Chrome Super Sync Sports turns mobile devices into controllers for desktop Web game.
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If you've noticed more people than usual frantically pawing at their smartphones lately, Google may be to blame. The company on Wednesday launched a multiplayer online game called Chrome Super Sync Sports to highlight ways that Web technology and mobile devices can be used for innovative forms of entertainment.
Chrome Super Sync Sports allows up to four people to compete in a cartoon sports simulation on a shared computer screen while using separate smartphones or tablets as game controllers. Three sports are offered: running, swimming and cycling.
Would-be players must first visit the Super Sync Sports website to create either a single-player or multiplayer race. This presents a shortened URL for mobile devices and a unique game identification code. The player(s) enter that URL into a smartphone's or tablet's Web browser and then enter the code to join the game.
Playing the game involves swiping across the touchscreen of the smartphone or tablet controller and watching one's in-game character race on the shared computer screen against other human participants or computer-controlled opponents.
"The motions you make on your mobile touchscreen will move your athlete on your computer screen," explained Steve Vranakis, executive creative director of Google Creative Lab, in a blog post. "To move your athlete forward and win the race, you need to make the correct gestures as quickly as possible. The better you are, the higher your chances of making it to the global leaderboard."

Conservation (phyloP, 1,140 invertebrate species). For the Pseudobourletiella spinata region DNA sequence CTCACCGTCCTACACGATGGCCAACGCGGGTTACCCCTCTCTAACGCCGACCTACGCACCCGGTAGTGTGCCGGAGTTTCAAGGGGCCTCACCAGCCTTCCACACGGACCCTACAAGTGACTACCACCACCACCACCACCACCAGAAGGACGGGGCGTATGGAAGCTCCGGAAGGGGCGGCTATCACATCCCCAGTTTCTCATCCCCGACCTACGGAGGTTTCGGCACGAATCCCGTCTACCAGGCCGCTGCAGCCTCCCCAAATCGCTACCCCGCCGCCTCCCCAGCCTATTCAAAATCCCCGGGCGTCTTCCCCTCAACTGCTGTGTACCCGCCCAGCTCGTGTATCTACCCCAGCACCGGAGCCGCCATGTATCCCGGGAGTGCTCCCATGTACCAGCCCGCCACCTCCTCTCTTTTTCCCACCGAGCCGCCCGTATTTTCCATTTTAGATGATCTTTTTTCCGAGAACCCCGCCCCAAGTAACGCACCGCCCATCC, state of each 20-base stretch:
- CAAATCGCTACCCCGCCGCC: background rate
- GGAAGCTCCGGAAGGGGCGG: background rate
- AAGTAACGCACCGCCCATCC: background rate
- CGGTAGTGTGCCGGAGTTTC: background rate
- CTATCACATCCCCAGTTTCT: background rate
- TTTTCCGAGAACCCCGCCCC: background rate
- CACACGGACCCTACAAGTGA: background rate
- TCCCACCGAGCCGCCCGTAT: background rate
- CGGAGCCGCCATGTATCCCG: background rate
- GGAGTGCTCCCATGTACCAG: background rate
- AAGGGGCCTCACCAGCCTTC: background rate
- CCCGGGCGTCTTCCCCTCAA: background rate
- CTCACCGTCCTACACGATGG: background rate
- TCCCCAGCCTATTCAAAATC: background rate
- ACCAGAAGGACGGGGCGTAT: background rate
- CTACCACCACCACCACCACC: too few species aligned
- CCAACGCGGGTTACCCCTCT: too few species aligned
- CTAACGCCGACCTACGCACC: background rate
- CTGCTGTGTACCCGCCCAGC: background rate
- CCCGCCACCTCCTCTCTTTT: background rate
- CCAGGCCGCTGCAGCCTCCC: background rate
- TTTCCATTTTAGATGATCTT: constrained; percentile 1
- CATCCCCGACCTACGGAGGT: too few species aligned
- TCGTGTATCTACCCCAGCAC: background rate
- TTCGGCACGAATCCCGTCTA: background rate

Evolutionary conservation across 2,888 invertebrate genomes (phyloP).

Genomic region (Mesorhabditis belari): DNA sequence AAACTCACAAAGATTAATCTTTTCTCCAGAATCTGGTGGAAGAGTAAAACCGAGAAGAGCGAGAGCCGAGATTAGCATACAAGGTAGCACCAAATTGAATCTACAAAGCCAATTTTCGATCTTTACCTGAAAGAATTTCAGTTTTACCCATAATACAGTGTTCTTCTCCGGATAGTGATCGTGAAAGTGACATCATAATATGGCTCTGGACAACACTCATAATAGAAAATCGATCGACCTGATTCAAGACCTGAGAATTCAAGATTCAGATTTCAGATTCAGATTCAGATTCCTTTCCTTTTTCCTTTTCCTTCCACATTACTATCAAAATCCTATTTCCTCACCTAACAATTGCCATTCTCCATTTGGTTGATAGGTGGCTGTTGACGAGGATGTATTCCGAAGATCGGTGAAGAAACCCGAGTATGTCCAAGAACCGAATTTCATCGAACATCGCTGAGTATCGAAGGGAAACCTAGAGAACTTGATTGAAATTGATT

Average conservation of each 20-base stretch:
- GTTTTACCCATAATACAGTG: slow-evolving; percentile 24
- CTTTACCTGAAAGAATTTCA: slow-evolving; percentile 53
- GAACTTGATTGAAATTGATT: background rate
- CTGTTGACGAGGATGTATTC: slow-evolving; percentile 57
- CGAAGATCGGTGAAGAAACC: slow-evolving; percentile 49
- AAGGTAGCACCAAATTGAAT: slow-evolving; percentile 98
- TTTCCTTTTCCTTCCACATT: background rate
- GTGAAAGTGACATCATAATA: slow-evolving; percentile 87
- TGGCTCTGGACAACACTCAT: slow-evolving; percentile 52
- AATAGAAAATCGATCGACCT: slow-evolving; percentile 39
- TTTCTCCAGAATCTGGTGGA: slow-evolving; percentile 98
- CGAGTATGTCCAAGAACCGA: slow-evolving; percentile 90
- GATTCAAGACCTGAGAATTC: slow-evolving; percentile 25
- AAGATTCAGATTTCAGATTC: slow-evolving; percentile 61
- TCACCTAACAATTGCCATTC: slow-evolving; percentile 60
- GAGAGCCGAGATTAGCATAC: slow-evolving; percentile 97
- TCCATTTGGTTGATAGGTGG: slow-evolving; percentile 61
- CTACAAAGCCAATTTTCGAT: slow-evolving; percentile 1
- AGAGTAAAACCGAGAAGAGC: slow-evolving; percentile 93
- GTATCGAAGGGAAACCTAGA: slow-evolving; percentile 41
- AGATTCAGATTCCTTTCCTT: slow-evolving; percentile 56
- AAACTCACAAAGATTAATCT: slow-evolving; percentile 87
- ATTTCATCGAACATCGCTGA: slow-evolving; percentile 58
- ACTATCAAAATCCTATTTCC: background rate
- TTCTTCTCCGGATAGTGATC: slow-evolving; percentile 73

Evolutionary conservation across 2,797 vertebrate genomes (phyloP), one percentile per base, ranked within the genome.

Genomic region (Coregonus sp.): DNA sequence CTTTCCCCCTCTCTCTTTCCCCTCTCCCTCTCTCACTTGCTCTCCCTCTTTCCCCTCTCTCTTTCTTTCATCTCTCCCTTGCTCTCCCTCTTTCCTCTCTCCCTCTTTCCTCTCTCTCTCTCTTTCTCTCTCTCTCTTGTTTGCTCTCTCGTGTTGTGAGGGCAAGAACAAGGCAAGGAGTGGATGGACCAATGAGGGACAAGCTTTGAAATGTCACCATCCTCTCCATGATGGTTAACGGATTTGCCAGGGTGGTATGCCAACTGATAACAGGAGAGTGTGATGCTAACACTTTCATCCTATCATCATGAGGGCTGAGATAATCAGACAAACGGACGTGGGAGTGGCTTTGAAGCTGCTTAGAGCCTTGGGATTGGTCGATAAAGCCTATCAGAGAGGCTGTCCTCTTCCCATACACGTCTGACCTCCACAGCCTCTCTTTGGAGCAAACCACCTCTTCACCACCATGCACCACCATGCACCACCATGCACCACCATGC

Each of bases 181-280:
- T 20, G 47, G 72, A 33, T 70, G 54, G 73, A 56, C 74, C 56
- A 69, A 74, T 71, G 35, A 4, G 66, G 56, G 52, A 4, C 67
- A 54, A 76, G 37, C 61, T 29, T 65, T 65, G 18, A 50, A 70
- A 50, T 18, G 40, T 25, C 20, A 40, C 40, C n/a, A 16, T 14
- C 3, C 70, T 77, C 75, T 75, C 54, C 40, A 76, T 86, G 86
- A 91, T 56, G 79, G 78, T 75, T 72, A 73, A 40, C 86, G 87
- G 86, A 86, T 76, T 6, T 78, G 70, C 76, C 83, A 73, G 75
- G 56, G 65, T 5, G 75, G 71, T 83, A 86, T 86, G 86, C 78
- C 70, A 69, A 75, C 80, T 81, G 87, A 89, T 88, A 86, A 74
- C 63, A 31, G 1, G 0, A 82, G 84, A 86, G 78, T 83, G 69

Google Creative Lab, with offices in New York and London, is an internal business unit charged with promoting the company. The mission of its designers, writers, programmers, filmmakers, producers and business thinkers is, as a company spokesperson put it, "to remind the world what it is they love about Google."
Google says Chrome Super Sync Sports is available Chrome v. 15 and above, and for Android 4.0+ and iOS 4.3+ devices. But the game can also be played using mobile Safari 5+ and Firefox for Android v15+, as well as Safari 5.06+ and Firefox 10 on desktop computers.
The game takes advantage of several HTML5 and Google technologies. One of these is WebSockets, a Web networking API for creating a persistent data connection between client and server that performs better than older HTTP-based protocols. In addition, the game utilizes HTML5 Audio, Canvas, CSS3 and Google Web Fonts. It runs on Google App Engine, Google's platform-as-a-service offering.
While Chrome Super Sync Sports should serve to erase lingering doubts about the maturity of HTML5 as a platform for high-performance commercial apps, it also underscores Google's competence as a content creator, a quality that past Google game projects like Lively and the company's fumbled acquisition of Slide.com didn't convey.
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